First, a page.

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Our holdings include hundreds of glass and film negatives/transparencies that we've scanned ourselves; in addition, many other photos on this site were extracted from reference images (high-resolution tiffs) in the Library of Congress research archive. (To query the database click here.) They are adjusted, restored and reworked by your webmaster in accordance with his aesthetic sensibilities before being downsized and turned into the jpegs you see here. All of these images (including "derivative works") are protected by copyright laws of the United States and other jurisdictions and may not be sold, reproduced or otherwise used for commercial purposes without permission.

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The View From Here: 1864

The View From Here: 1864

1864. "Nashville, Tennessee. View from Capitol." Wet plate glass negative by George N. Barnard. View full size.

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Almost existentialist.

Every time I see these two remarkable photographs I think of how modern their composition is. For me, they're an inseparable pair which should be viewed sequentially, as here. (I'd have been most proud if I'd taken them).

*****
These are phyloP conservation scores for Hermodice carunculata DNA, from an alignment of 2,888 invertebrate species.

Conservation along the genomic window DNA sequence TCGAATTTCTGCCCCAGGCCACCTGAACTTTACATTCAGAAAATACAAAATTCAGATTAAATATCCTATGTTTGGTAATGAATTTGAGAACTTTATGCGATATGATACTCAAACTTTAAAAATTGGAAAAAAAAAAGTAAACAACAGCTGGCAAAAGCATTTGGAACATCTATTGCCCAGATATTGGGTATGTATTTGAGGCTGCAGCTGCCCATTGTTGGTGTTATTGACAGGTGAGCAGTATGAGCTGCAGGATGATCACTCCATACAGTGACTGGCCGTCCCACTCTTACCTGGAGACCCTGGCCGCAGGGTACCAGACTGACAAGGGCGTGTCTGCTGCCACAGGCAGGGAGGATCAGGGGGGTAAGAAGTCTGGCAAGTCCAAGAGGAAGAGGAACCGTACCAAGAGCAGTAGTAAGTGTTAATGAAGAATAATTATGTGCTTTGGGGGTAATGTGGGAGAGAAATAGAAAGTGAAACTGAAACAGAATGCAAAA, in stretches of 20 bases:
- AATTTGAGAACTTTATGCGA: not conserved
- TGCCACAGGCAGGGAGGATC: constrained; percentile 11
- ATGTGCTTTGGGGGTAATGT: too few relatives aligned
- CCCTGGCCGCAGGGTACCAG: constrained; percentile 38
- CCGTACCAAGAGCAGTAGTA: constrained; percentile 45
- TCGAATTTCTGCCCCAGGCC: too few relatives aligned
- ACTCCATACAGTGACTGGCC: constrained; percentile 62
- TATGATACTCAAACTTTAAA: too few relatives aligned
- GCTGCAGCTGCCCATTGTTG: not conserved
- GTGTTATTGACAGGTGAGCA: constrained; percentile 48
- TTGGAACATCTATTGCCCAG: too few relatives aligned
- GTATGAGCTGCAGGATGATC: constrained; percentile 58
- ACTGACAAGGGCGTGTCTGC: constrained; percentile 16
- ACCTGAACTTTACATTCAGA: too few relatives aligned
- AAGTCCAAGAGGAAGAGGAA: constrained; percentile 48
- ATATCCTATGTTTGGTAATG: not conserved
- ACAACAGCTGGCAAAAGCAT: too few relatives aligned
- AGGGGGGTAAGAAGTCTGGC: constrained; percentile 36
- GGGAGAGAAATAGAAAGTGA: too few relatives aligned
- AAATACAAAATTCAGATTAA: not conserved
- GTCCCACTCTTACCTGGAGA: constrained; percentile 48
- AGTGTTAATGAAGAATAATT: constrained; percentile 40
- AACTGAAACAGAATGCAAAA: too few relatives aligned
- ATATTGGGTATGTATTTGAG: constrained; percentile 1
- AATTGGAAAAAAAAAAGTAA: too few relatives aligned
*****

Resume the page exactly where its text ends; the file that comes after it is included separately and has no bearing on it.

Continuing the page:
For the period -- hardly 30+ years since the invention of photography and barely having emerged from slow poisonous daguerreotype era -- these photographs, especially the second one, are just wonderful. Composition, lighting, photographic technology, happenstance, a first rate photographer and even a ladder have all combined to make what we today would understand as iconic prizewinning photos.

The inclusion of the ladder is masterful, 'tis a mindbogglingly modern touch for 1864.

Is that George N. Barnard himself holding the statues up (I wouldn't be s bit surprised)? Does anyone know for sure?

Civil War

My great-grandfathers died n this war. My grandfather saw feathers n the air n Atlanta and at age 5, found it amazing. He learned later that Sherman and troops were splitting all feather beds looking for hidden treasures.

[How nteresting. - Dave]

Five blocks away

Sit I in my office (which was used as a hospital during the Civil War)

Men In Black

Take the clothes off the guy on the right and it would almost look like he belongs there, however I wouldn't want to see it.

Battle of Nashville Preservation Society

"During the Union occupation of Nashville (1862-65), the Capitol was transformed into Fortress Andrew Johnson. The artillery located there never had to be fired in battle, but were used for drills and celebrations."

That would explain the massive timbers blocking the steps.


An alternate view, along with a link (in the comments) to the story of the statues.

In Union hands

If you were Sesech, it didn't look good for you in Nashville either. When this photo was taken, Nashville was already under Union control as it was the first Confederate capital to fall to Federal troops in February 1862.

Doesn't look good.

When I look north I see Grant marching to Virginia, and to the south I see Sherman marching to the sea.

SHORPY OLD PHOTO ARCHIVE | History in HD is a vintage photo archive featuring thousands of high-definition images from the 1850s to 1960s. (Available as fine-art prints from the Shorpy Archive.) The site is named after Shorpy Higginbotham, a teenage coal miner who lived 100 years ago.

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